How to take control of CODD in your flock

Contagious ovine digital dermatitis (CODD) is a prominent but little-understood problem in UK sheep flocks, Joseph Angell from Liverpool Vet School explains the issue and what is being done to get on top of it.

CODD was first reported in the UK in 1997. Since then it has been seen throughout the country.

Estimates vary as to how many flocks are affected, but a recent survey of UK vets suggests in some areas of the UK virtually all flocks may be affected.

The disease is thought to be caused by a group of bacteria called treponemes, but it may be that other bacteria are involved as well.

It is not known where the disease has come from, but most experts believe it to have originated in cattle. This is because the treponeme bacteria found in digital dermatitis lesions in cattle are the same as those found in CODD lesions.

The CODD project is a four-year study currently being conducted at the University of Liverpool. Directed by Dr Jennifer Duncan and Dr Dai Grove-White, it aims to study all aspects of the disease as well as trial a number of different treatment strategies for eliminating and controlling CODD on a farm.

The disease is infectious, which is why farms with CODD often report it having first occurred following a breech in biosecurity.

The transfer of the disease between sheep may be due to several reasons – for example, buying in sheep, grazing flocks on some other pasture or grazing them with cattle.

CODD has been mistaken by some people with severe foot-rot, however it is important to note that these diseases are different and CODD does not respond well to normal foot-rot treatments.

Sometimes, though, CODD and foot-rot may occur together and this can be confusing, so a careful examination of a number of lame sheep within an affected group should help decide which diseases are present.

SIGNS AND SYMPTOMS: The disease usually follows a typical progression 
1. Initially there is hair loss at the coronary band (where the hoof joins the skin of the leg). Fig1 lameness 
2. This then becomes red and sore Fig2 lLameness
3. The hoof then becomes under-run stating at the top. Fig3 lameness
4. Finally the whole hoof comes off. Fig4 lameness
5. Healing may then occur, but the hoof may be deformed. The disease is extremely painful and the leg above the hoof is often hot and swollen and the sheep resents the area being touched. Many sheep will often stand holding the affected foot in the air. Sometimes more than one foot is affected and this can seriously affect welfare and productivity. Fig5 lameness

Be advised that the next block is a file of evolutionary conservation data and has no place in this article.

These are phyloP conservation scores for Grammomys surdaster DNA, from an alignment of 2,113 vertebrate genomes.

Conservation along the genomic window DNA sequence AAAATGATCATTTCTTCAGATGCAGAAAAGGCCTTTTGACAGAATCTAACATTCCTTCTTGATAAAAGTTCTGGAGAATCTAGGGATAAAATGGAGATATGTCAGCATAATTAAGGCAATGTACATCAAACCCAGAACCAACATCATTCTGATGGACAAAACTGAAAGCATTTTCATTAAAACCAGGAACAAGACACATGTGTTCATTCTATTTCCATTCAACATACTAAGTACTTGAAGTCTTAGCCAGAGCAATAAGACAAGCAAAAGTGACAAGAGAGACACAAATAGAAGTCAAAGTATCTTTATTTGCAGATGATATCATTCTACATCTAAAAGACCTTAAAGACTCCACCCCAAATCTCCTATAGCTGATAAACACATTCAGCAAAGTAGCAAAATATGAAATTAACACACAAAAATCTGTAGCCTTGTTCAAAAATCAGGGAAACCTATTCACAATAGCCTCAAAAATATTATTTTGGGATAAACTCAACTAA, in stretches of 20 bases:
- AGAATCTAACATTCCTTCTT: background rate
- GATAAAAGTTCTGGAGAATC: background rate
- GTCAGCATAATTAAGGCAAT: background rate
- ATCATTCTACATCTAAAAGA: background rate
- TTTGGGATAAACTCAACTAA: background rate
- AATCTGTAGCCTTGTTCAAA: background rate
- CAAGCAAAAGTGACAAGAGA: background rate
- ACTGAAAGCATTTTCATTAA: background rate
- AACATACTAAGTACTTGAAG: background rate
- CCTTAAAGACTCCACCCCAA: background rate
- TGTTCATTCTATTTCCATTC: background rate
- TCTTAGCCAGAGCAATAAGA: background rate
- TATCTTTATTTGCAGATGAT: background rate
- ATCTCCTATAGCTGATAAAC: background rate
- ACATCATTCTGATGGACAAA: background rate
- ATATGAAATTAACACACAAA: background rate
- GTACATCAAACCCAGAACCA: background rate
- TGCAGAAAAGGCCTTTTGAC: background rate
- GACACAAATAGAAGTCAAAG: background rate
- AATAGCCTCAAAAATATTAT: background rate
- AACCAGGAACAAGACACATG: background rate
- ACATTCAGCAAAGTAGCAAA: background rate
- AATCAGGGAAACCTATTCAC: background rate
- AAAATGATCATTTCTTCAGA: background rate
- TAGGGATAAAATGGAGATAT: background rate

Foot-rot, however, behaves differently:
1. This starts as a reddening of the skin between the cleats of the hoof – scald/interdigital dermatitis. Fig6 lameness
2. It then leads to damage of the hoof starting on the inside and running out over the sole; the hoof becomes soft and cheesy. Fig7 lameness

Current treatment options

At the moment there has been very little scientific assessment of the effectiveness of different treatment strategies. One small study suggests that long-acting injectable amoxicillin, given with oxytetracycline spray, has some benefit over using oxytetracycline spray alone.

There are many stories of farmers and vets using different antibiotic treatments in topical and injectable forms with varying success, but none of these have been tested properly, in a controlled way, so talk to your vet for advice.

As it is an infectious disease it is really important to try and limit spread as much as possible by practicing good biosecurity at all times.

Buying in sheep is risky, but often necessary to most businesses. So inspecting sheep closely for signs of foot disease is vital to avoid bringing any infectious foot disease on to the farm.

Isolating purchased sheep for at least a month – either in a shed separate from any other sheep and cattle or in a separate field – reduces the risk of introducing an unknown problem.

Hopefully, within the period of isolation, any condition present should become apparent under careful observation. Isolating affected sheep during an outbreak may help limit the spread of disease as well.

It is not known whether CODD can be spread on foot shears or handling equipment, but precautionary disinfection of shears between sheep, and of handling equipment between groups, may help to limit spread.